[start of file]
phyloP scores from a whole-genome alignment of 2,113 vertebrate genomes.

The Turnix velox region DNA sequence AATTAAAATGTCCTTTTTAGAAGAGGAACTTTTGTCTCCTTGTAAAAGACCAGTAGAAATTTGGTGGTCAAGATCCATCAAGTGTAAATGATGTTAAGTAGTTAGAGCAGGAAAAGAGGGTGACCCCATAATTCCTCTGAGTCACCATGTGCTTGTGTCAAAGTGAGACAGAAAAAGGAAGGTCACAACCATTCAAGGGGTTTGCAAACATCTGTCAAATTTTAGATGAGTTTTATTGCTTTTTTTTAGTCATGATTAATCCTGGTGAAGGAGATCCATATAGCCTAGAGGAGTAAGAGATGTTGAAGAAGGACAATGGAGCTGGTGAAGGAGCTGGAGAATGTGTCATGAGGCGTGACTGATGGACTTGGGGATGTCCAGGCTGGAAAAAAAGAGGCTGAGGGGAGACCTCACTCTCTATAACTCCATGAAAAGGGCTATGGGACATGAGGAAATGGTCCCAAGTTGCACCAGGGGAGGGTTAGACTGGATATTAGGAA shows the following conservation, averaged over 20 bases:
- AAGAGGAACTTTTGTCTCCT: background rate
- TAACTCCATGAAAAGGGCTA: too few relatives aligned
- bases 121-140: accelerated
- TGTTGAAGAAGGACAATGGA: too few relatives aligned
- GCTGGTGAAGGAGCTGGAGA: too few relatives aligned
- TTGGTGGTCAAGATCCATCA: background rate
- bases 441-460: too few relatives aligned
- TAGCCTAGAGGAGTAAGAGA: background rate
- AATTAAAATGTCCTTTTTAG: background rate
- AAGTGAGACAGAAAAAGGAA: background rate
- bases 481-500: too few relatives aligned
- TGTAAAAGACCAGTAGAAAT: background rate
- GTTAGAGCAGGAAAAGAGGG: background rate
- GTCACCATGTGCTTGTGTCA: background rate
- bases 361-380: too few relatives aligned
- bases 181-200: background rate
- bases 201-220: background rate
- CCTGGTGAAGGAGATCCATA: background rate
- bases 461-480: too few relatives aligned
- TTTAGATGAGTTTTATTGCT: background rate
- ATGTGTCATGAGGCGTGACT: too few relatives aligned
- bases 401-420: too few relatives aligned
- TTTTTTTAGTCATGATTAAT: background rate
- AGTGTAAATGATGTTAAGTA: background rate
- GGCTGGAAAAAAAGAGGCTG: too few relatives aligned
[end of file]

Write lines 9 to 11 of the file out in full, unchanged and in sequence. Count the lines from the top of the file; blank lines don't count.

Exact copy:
- bases 441-460: too few relatives aligned
- TAGCCTAGAGGAGTAAGAGA: background rate
- AATTAAAATGTCCTTTTTAG: background rate